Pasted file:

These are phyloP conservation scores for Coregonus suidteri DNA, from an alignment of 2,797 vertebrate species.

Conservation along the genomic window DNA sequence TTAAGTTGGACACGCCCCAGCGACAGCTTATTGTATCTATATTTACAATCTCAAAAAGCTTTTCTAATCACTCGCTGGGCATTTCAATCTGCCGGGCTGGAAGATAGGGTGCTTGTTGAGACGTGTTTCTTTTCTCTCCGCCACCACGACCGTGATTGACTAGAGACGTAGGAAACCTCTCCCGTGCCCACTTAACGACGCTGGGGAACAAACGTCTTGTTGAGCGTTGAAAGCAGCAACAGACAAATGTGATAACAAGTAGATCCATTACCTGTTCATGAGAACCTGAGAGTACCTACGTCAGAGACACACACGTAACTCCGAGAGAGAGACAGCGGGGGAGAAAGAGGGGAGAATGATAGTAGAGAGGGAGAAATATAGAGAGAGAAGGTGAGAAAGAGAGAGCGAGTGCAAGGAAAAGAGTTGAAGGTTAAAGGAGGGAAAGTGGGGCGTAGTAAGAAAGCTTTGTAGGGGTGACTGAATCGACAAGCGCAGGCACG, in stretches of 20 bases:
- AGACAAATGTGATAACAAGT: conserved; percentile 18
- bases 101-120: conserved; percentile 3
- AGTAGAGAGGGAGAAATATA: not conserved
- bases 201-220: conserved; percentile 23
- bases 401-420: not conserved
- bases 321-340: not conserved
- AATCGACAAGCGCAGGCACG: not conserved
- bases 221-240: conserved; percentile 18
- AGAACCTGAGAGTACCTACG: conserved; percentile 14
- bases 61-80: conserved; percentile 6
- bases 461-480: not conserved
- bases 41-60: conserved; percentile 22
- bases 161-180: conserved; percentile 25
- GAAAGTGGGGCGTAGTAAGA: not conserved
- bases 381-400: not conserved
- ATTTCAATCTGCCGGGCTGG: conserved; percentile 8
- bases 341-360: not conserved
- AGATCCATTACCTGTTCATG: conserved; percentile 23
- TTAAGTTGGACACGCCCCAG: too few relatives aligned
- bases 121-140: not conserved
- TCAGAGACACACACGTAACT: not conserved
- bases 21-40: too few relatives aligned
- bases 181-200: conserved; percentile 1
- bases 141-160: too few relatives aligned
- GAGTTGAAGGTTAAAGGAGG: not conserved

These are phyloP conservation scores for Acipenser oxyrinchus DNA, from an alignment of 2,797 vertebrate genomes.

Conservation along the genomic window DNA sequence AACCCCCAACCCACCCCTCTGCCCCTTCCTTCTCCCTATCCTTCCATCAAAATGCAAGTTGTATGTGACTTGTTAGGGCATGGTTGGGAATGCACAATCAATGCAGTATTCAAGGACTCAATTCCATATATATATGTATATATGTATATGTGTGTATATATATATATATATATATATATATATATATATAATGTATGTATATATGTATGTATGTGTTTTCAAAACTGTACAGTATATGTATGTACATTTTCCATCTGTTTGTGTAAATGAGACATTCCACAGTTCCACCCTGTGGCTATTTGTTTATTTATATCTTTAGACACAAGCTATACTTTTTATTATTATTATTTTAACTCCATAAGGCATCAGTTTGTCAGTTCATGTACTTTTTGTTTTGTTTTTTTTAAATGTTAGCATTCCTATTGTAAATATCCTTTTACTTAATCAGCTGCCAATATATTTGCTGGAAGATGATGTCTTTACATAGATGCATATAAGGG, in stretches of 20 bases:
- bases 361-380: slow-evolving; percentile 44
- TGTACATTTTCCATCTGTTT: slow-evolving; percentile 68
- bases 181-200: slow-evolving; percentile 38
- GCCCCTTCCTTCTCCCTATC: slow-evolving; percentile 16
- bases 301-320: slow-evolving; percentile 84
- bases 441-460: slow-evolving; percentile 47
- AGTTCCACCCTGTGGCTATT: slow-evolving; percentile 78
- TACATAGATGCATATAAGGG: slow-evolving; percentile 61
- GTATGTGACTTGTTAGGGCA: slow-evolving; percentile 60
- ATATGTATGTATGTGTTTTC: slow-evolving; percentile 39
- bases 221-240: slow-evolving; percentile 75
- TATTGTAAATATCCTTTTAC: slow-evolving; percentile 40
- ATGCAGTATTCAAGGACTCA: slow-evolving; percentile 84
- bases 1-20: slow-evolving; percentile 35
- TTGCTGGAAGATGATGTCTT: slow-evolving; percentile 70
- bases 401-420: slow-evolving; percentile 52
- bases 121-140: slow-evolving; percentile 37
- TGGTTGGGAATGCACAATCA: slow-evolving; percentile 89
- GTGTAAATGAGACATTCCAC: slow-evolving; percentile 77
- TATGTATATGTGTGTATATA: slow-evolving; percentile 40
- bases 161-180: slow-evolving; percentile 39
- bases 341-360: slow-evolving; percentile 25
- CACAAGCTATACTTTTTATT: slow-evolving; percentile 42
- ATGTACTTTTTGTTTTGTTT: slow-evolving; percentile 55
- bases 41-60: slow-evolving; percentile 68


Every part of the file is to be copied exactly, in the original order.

These are phyloP conservation scores for Coregonus suidteri DNA, from an alignment of 2,797 vertebrate species.

Conservation along the genomic window DNA sequence TTAAGTTGGACACGCCCCAGCGACAGCTTATTGTATCTATATTTACAATCTCAAAAAGCTTTTCTAATCACTCGCTGGGCATTTCAATCTGCCGGGCTGGAAGATAGGGTGCTTGTTGAGACGTGTTTCTTTTCTCTCCGCCACCACGACCGTGATTGACTAGAGACGTAGGAAACCTCTCCCGTGCCCACTTAACGACGCTGGGGAACAAACGTCTTGTTGAGCGTTGAAAGCAGCAACAGACAAATGTGATAACAAGTAGATCCATTACCTGTTCATGAGAACCTGAGAGTACCTACGTCAGAGACACACACGTAACTCCGAGAGAGAGACAGCGGGGGAGAAAGAGGGGAGAATGATAGTAGAGAGGGAGAAATATAGAGAGAGAAGGTGAGAAAGAGAGAGCGAGTGCAAGGAAAAGAGTTGAAGGTTAAAGGAGGGAAAGTGGGGCGTAGTAAGAAAGCTTTGTAGGGGTGACTGAATCGACAAGCGCAGGCACG, in stretches of 20 bases:
- AGACAAATGTGATAACAAGT: conserved; percentile 18
- bases 101-120: conserved; percentile 3
- AGTAGAGAGGGAGAAATATA: not conserved
- bases 201-220: conserved; percentile 23
- bases 401-420: not conserved
- bases 321-340: not conserved
- AATCGACAAGCGCAGGCACG: not conserved
- bases 221-240: conserved; percentile 18
- AGAACCTGAGAGTACCTACG: conserved; percentile 14
- bases 61-80: conserved; percentile 6
- bases 461-480: not conserved
- bases 41-60: conserved; percentile 22
- bases 161-180: conserved; percentile 25
- GAAAGTGGGGCGTAGTAAGA: not conserved
- bases 381-400: not conserved
- ATTTCAATCTGCCGGGCTGG: conserved; percentile 8
- bases 341-360: not conserved
- AGATCCATTACCTGTTCATG: conserved; percentile 23
- TTAAGTTGGACACGCCCCAG: too few relatives aligned
- bases 121-140: not conserved
- TCAGAGACACACACGTAACT: not conserved
- bases 21-40: too few relatives aligned
- bases 181-200: conserved; percentile 1
- bases 141-160: too few relatives aligned
- GAGTTGAAGGTTAAAGGAGG: not conserved

These are phyloP conservation scores for Acipenser oxyrinchus DNA, from an alignment of 2,797 vertebrate genomes.

Conservation along the genomic window DNA sequence AACCCCCAACCCACCCCTCTGCCCCTTCCTTCTCCCTATCCTTCCATCAAAATGCAAGTTGTATGTGACTTGTTAGGGCATGGTTGGGAATGCACAATCAATGCAGTATTCAAGGACTCAATTCCATATATATATGTATATATGTATATGTGTGTATATATATATATATATATATATATATATATATATAATGTATGTATATATGTATGTATGTGTTTTCAAAACTGTACAGTATATGTATGTACATTTTCCATCTGTTTGTGTAAATGAGACATTCCACAGTTCCACCCTGTGGCTATTTGTTTATTTATATCTTTAGACACAAGCTATACTTTTTATTATTATTATTTTAACTCCATAAGGCATCAGTTTGTCAGTTCATGTACTTTTTGTTTTGTTTTTTTTAAATGTTAGCATTCCTATTGTAAATATCCTTTTACTTAATCAGCTGCCAATATATTTGCTGGAAGATGATGTCTTTACATAGATGCATATAAGGG, in stretches of 20 bases:
- bases 361-380: slow-evolving; percentile 44
- TGTACATTTTCCATCTGTTT: slow-evolving; percentile 68
- bases 181-200: slow-evolving; percentile 38
- GCCCCTTCCTTCTCCCTATC: slow-evolving; percentile 16
- bases 301-320: slow-evolving; percentile 84
- bases 441-460: slow-evolving; percentile 47
- AGTTCCACCCTGTGGCTATT: slow-evolving; percentile 78
- TACATAGATGCATATAAGGG: slow-evolving; percentile 61
- GTATGTGACTTGTTAGGGCA: slow-evolving; percentile 60
- ATATGTATGTATGTGTTTTC: slow-evolving; percentile 39
- bases 221-240: slow-evolving; percentile 75
- TATTGTAAATATCCTTTTAC: slow-evolving; percentile 40
- ATGCAGTATTCAAGGACTCA: slow-evolving; percentile 84
- bases 1-20: slow-evolving; percentile 35
- TTGCTGGAAGATGATGTCTT: slow-evolving; percentile 70
- bases 401-420: slow-evolving; percentile 52
- bases 121-140: slow-evolving; percentile 37
- TGGTTGGGAATGCACAATCA: slow-evolving; percentile 89
- GTGTAAATGAGACATTCCAC: slow-evolving; percentile 77
- TATGTATATGTGTGTATATA: slow-evolving; percentile 40
- bases 161-180: slow-evolving; percentile 39
- bases 341-360: slow-evolving; percentile 25
- CACAAGCTATACTTTTTATT: slow-evolving; percentile 42
- ATGTACTTTTTGTTTTGTTT: slow-evolving; percentile 55
- bases 41-60: slow-evolving; percentile 68